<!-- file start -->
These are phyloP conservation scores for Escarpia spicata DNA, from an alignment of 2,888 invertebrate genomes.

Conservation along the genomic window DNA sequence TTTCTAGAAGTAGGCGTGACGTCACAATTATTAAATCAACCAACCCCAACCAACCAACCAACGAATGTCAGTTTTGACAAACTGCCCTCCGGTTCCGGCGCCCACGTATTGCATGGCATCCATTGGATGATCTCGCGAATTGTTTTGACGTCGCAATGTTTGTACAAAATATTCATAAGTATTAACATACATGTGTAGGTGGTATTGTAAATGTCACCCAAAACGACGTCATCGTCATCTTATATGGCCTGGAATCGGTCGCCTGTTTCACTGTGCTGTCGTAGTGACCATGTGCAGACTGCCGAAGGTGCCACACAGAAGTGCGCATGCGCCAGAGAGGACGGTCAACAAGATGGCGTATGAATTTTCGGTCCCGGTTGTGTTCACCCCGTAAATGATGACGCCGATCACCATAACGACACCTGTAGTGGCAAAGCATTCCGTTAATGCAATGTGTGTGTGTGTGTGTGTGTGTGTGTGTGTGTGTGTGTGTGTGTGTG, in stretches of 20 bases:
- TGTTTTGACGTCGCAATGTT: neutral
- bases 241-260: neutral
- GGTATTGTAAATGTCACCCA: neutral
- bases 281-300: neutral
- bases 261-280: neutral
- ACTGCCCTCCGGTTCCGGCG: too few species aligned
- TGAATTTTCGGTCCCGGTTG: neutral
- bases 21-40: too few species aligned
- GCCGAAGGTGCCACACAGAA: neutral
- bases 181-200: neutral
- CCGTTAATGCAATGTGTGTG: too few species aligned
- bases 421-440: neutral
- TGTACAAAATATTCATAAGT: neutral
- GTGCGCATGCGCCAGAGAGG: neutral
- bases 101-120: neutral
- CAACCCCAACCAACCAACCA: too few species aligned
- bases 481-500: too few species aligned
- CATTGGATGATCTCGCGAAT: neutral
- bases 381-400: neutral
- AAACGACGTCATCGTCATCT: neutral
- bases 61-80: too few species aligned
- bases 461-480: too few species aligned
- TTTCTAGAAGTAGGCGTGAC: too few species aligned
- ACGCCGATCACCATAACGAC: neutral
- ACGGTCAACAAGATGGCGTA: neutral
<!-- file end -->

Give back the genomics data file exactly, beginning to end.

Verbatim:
These are phyloP conservation scores for Escarpia spicata DNA, from an alignment of 2,888 invertebrate genomes.

Conservation along the genomic window DNA sequence TTTCTAGAAGTAGGCGTGACGTCACAATTATTAAATCAACCAACCCCAACCAACCAACCAACGAATGTCAGTTTTGACAAACTGCCCTCCGGTTCCGGCGCCCACGTATTGCATGGCATCCATTGGATGATCTCGCGAATTGTTTTGACGTCGCAATGTTTGTACAAAATATTCATAAGTATTAACATACATGTGTAGGTGGTATTGTAAATGTCACCCAAAACGACGTCATCGTCATCTTATATGGCCTGGAATCGGTCGCCTGTTTCACTGTGCTGTCGTAGTGACCATGTGCAGACTGCCGAAGGTGCCACACAGAAGTGCGCATGCGCCAGAGAGGACGGTCAACAAGATGGCGTATGAATTTTCGGTCCCGGTTGTGTTCACCCCGTAAATGATGACGCCGATCACCATAACGACACCTGTAGTGGCAAAGCATTCCGTTAATGCAATGTGTGTGTGTGTGTGTGTGTGTGTGTGTGTGTGTGTGTGTGTGTGTG, in stretches of 20 bases:
- TGTTTTGACGTCGCAATGTT: neutral
- bases 241-260: neutral
- GGTATTGTAAATGTCACCCA: neutral
- bases 281-300: neutral
- bases 261-280: neutral
- ACTGCCCTCCGGTTCCGGCG: too few species aligned
- TGAATTTTCGGTCCCGGTTG: neutral
- bases 21-40: too few species aligned
- GCCGAAGGTGCCACACAGAA: neutral
- bases 181-200: neutral
- CCGTTAATGCAATGTGTGTG: too few species aligned
- bases 421-440: neutral
- TGTACAAAATATTCATAAGT: neutral
- GTGCGCATGCGCCAGAGAGG: neutral
- bases 101-120: neutral
- CAACCCCAACCAACCAACCA: too few species aligned
- bases 481-500: too few species aligned
- CATTGGATGATCTCGCGAAT: neutral
- bases 381-400: neutral
- AAACGACGTCATCGTCATCT: neutral
- bases 61-80: too few species aligned
- bases 461-480: too few species aligned
- TTTCTAGAAGTAGGCGTGAC: too few species aligned
- ACGCCGATCACCATAACGAC: neutral
- ACGGTCAACAAGATGGCGTA: neutral